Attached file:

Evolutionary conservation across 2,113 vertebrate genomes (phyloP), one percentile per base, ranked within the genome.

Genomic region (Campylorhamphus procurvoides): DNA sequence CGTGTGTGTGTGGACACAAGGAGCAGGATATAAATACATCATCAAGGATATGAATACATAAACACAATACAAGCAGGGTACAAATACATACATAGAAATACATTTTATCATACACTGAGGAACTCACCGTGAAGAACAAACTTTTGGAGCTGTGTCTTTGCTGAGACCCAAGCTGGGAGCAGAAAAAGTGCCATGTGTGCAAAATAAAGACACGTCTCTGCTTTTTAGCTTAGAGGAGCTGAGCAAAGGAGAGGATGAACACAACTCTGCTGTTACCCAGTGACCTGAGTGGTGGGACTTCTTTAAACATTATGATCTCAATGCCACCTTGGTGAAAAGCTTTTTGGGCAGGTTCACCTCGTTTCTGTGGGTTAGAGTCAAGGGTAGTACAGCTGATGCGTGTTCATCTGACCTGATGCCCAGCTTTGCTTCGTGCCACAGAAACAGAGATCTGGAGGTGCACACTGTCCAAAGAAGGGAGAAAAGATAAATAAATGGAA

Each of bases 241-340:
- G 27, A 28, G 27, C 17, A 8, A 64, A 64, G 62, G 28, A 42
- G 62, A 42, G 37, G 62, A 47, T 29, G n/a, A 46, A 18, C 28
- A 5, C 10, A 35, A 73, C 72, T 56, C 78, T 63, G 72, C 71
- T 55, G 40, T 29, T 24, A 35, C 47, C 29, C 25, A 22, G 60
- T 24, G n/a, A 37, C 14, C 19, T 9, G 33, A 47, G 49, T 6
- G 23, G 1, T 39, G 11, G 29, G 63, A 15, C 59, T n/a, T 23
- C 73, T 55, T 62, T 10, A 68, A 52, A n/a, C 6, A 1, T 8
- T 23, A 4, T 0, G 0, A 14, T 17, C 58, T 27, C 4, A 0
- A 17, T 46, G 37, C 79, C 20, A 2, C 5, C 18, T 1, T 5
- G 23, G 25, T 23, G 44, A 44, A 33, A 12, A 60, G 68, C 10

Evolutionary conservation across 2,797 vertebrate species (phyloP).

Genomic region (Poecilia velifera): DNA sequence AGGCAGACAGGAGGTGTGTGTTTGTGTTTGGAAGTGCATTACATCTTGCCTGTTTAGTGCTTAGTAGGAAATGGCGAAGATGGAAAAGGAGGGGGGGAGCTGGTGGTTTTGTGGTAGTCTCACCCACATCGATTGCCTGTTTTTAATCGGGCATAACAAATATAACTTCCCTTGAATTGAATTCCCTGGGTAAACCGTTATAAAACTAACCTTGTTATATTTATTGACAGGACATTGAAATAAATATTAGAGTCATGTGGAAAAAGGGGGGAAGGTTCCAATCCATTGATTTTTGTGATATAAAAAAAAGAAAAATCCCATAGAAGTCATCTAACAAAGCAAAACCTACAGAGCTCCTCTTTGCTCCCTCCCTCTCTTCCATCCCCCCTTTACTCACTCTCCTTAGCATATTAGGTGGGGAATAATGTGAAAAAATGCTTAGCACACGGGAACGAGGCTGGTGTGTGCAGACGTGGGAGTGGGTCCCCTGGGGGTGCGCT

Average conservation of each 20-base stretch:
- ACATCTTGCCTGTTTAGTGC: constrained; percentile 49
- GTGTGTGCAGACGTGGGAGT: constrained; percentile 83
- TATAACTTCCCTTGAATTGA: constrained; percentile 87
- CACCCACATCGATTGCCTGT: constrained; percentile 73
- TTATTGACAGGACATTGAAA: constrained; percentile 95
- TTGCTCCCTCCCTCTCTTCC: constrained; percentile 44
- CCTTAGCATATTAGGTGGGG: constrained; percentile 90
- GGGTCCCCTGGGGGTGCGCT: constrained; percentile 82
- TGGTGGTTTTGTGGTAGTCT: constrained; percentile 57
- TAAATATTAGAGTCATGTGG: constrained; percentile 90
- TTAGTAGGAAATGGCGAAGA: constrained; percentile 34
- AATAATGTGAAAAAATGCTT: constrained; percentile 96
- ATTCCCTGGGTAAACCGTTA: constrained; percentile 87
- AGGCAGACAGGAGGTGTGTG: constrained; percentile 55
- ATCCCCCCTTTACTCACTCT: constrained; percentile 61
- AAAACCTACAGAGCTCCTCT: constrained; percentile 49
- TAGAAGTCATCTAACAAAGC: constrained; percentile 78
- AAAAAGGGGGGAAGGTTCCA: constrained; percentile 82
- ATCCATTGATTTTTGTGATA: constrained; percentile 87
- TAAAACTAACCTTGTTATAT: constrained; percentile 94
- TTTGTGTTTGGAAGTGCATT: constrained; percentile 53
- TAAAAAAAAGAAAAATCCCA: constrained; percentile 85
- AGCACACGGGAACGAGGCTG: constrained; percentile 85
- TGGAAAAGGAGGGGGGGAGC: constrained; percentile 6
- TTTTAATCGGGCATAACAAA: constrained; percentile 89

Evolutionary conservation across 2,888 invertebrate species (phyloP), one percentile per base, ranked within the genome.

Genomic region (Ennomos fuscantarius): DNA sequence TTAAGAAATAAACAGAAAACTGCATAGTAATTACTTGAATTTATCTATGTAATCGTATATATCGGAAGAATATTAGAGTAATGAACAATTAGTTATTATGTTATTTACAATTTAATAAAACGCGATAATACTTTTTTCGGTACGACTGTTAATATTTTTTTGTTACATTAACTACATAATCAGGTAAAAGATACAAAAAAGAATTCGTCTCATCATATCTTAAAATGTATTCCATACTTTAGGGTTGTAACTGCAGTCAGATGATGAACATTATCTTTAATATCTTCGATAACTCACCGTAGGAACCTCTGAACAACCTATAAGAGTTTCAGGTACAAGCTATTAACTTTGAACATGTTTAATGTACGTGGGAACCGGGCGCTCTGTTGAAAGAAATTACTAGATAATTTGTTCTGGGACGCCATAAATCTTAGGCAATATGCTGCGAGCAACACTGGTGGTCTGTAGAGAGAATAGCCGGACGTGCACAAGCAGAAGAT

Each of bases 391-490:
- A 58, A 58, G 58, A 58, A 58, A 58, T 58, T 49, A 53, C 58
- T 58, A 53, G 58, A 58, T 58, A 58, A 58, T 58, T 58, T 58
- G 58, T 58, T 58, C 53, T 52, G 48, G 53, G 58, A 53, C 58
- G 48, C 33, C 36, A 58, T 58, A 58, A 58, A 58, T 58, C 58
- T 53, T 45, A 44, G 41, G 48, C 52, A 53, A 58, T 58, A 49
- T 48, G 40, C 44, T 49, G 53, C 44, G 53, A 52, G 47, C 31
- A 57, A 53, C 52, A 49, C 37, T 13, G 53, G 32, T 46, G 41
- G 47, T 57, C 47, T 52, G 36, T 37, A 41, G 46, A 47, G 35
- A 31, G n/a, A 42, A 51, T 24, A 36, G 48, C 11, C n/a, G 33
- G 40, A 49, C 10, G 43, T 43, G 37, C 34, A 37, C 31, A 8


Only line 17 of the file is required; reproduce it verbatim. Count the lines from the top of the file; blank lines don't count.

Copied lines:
- ACATCTTGCCTGTTTAGTGC: constrained; percentile 49